Concorde was a state-funded project, with the UK and France each contributing $1.44 billion.
Although 18 airlines initially placed orders for Concorde, only British Airways and Air France ended up operating the aircraft.
Concorde flew on various commercial routes, not just Paris and London to New York, including destinations such as Bahrain, Singapore, and Barbados.
Concorde was an amazing achievement, and it remains a favorite of aviation enthusiasts long after its retirement. It is remembered, of course, for its supersonic flights on key routes – mainly across the Atlantic. There are many interesting facts to uncover about Concorde’s development, usage, and legacy – we share here a few of the best.
Development was funded by the UK and France
Each government put in $1.44 billion
In a similar way to other supersonic programs (from the US and Russia), Concorde was a state-funded undertaking. The aircraft was developed as part of an international treaty between the British and French governments. The name was chosen to represent this cooperation – with the English word ‘concord’ and the French word ‘concorde’ both meaning ‘agreement.’
Development ran well over initial estimates, and the UK and France each spent around $1.44 billion. The government never made back the cost of this (perhaps it would have been different if other airlines had bought the aircraft), but operating airlines ultimately were making a profit on flights.
Concorde was ordered by 18 airlines
All but two – British Airways and Air France – canceled
Concorde is known for its regular transatlantic operations with British Airways and Air France. Each of the two airlines operated seven aircraft – but there could have been many more.
Before and during the development of Concorde, there were over 100 options placed for the later purchase of aircraft. These came from 18 airlines – British Airways, Air France, Pan American World Airways, Continental, Trans World Airlines (TWA), American Airlines, Middle East Airlines (MEA), Qantas, Air India, Japan Airlines, Sabena, Eastern Airlines, United Airlines, Braniff, Lufthansa, Civil Aviation Administration of China (CAAC), and Iran Air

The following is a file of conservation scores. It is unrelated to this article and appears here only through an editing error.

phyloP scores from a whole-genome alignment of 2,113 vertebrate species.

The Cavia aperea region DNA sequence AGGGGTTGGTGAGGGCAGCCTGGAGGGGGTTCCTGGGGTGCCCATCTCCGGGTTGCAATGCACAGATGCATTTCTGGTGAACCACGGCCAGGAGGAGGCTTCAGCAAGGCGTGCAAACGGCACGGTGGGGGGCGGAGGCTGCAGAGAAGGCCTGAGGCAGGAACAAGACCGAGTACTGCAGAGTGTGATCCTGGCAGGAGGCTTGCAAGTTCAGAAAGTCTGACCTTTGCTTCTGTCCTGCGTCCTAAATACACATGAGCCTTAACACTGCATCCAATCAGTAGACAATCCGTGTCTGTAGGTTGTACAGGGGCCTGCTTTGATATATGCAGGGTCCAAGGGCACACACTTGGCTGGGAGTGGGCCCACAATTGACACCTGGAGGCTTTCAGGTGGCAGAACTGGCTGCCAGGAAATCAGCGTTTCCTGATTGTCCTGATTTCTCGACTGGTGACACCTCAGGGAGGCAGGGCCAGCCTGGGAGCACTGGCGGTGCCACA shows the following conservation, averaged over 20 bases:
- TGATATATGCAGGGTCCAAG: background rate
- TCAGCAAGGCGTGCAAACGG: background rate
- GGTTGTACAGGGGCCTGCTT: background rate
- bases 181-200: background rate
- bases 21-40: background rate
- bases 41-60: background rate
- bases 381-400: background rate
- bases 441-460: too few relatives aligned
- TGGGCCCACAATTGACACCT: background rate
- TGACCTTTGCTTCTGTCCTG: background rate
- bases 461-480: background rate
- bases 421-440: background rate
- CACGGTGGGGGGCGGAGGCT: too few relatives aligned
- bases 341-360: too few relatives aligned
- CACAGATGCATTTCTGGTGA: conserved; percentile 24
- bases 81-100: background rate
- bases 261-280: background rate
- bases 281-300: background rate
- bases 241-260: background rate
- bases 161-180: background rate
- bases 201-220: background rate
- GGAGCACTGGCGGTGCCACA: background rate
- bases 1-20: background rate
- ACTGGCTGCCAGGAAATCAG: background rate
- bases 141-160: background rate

The options from 14 of the airlines were all canceled in 1972 or 1973. China’s CAAC and Iran Air held on until 1980. There were several shared reasons for the cancelations, including:
The increased cost of the aircraft (much higher than initial estimates)
Concerns over ongoing operating costs, as well as noise and pollution
The cancelation of the Boeing 2707, the US alternative to Concorde
Improvement in, and a switch in preference to, larger, high-capacity aircraft such as the Boeing 747
It operated much wider than just Paris and London to New York
British Airways and Air France had several other commercial routes
Although the two most well-known and heavily operated routes were transatlantic to New York, there were many other scheduled commercial routes. Most of these only operated for a certain period of time. Charter operations saw the aircraft reach many more destinations.
Aside from New York, British Airways operated to Bahrain (this was the first route flown, between 1976 and 1980), Singapore (featuring a dual-livery painted aircraft as pictured below), and Barbados. Other US destinations included Wahington Dulles, Miami, and Dallas.
Air France’s other routes included Dakar, Rio de Janerio, Washington Dulles, Caracas, and Mexico City.